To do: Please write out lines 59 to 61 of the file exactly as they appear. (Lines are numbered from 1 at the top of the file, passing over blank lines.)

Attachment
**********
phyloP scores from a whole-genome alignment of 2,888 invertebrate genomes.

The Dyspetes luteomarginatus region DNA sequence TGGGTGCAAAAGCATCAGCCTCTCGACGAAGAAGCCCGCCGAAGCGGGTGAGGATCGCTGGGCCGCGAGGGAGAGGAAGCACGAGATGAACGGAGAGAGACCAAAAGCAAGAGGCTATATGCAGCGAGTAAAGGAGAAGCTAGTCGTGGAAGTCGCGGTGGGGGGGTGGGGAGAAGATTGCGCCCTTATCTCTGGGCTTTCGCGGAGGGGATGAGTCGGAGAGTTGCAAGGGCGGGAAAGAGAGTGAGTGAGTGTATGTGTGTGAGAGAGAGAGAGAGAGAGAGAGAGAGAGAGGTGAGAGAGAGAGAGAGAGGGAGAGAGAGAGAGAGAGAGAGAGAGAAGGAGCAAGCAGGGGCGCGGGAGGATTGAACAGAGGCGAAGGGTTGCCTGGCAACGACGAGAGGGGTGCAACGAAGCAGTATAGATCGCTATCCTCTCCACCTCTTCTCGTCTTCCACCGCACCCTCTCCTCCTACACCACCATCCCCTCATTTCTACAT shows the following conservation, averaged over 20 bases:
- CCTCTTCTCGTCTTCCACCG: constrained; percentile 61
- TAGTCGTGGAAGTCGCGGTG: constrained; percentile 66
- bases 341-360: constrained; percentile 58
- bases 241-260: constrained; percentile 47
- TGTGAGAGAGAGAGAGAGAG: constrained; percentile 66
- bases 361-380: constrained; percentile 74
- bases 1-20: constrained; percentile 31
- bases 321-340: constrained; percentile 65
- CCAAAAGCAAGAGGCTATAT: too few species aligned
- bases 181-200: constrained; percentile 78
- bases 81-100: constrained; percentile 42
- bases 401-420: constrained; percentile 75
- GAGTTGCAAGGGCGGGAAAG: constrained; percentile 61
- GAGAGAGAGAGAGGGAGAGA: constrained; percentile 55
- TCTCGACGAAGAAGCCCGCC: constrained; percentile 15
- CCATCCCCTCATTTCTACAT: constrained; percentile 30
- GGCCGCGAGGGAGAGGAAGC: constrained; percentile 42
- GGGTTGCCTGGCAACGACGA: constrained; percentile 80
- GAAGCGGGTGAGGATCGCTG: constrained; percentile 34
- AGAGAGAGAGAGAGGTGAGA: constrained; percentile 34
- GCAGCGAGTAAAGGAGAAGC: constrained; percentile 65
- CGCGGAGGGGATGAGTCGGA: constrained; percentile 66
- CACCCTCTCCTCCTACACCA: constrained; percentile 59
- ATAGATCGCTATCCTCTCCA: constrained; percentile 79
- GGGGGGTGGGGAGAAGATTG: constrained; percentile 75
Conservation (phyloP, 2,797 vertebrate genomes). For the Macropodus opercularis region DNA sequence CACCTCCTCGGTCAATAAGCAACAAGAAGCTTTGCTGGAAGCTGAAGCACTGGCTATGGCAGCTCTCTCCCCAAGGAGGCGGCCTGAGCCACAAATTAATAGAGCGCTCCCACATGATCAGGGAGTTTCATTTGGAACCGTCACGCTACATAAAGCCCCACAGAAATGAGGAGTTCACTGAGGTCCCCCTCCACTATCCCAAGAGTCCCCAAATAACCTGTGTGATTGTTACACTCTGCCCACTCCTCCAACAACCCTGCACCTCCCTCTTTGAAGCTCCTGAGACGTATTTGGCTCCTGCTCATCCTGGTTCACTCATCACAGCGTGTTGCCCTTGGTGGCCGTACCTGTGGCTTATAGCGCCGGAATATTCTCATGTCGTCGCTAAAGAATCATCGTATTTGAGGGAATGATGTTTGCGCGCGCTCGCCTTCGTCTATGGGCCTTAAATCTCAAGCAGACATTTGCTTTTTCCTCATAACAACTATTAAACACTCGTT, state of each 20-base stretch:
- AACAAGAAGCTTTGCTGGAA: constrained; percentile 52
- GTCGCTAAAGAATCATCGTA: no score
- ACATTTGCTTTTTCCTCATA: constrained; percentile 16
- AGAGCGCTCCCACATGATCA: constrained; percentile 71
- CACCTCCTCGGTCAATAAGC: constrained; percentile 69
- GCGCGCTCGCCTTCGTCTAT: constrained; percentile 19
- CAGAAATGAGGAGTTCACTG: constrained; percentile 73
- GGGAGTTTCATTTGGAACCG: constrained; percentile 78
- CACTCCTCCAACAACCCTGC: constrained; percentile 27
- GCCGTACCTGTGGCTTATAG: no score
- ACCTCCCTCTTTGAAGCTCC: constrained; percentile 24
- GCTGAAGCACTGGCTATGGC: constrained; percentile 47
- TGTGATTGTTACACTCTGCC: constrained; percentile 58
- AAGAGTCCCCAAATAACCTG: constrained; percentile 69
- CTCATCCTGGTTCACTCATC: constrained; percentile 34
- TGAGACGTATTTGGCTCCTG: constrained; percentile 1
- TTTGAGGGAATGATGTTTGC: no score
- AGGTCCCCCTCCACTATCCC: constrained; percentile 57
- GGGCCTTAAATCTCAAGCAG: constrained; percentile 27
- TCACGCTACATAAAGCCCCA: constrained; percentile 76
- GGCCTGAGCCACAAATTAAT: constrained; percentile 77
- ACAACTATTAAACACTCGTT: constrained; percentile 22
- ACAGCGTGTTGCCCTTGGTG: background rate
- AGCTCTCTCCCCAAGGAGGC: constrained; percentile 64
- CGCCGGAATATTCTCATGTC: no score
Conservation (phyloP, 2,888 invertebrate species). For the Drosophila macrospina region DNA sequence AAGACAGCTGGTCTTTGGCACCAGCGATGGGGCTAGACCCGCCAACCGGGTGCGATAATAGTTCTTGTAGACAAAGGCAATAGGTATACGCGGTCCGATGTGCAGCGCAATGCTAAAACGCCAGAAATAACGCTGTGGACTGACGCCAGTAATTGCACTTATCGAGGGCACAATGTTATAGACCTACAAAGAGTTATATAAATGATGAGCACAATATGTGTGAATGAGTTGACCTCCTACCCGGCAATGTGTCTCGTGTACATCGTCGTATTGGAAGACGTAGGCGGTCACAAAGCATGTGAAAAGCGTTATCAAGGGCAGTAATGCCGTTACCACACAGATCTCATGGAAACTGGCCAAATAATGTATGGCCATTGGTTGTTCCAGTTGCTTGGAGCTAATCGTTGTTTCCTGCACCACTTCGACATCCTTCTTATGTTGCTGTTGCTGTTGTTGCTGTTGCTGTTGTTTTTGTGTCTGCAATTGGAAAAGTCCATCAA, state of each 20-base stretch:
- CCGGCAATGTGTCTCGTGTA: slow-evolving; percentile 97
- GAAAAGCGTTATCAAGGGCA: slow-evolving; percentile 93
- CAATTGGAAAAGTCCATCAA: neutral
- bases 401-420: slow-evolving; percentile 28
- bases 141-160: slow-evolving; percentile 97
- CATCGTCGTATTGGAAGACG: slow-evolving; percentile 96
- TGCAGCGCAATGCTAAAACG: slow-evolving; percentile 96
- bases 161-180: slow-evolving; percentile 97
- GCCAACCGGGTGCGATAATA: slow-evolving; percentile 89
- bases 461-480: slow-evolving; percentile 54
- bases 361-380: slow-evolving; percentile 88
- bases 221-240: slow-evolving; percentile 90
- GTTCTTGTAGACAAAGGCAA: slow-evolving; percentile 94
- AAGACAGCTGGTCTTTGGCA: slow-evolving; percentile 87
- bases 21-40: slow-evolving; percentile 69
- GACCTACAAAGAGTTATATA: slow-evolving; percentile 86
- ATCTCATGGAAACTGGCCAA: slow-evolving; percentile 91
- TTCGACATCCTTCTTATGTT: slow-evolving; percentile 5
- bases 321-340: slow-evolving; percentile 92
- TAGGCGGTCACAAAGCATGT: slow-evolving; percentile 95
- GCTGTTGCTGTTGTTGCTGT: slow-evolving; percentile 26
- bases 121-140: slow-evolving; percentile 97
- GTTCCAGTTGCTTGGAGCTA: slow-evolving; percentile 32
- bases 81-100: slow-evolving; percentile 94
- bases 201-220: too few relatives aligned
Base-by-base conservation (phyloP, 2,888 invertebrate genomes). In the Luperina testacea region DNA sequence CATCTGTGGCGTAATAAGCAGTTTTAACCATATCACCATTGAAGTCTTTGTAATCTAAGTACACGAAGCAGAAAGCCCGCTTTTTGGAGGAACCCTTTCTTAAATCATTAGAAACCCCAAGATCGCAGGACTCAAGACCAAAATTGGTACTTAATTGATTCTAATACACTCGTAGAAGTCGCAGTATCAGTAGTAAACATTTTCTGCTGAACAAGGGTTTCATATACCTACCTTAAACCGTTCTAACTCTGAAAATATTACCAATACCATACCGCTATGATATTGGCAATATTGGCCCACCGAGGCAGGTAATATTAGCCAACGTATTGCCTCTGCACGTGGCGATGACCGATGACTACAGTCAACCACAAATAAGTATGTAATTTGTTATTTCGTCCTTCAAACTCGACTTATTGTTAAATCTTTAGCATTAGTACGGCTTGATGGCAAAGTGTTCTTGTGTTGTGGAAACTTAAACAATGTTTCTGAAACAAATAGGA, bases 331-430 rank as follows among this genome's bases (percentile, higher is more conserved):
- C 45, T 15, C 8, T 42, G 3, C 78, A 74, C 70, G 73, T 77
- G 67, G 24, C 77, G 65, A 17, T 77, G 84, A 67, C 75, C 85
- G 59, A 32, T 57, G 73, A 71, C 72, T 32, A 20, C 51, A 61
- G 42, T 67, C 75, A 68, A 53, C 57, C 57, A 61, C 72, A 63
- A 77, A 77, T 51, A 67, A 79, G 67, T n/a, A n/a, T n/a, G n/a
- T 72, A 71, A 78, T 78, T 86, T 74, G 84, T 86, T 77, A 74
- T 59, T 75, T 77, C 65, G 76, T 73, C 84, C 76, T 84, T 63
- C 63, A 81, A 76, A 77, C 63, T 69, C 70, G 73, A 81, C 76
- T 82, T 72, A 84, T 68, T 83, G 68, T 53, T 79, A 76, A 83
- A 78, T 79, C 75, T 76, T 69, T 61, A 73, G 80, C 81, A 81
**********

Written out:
- bases 141-160: slow-evolving; percentile 97
- CATCGTCGTATTGGAAGACG: slow-evolving; percentile 96
- TGCAGCGCAATGCTAAAACG: slow-evolving; percentile 96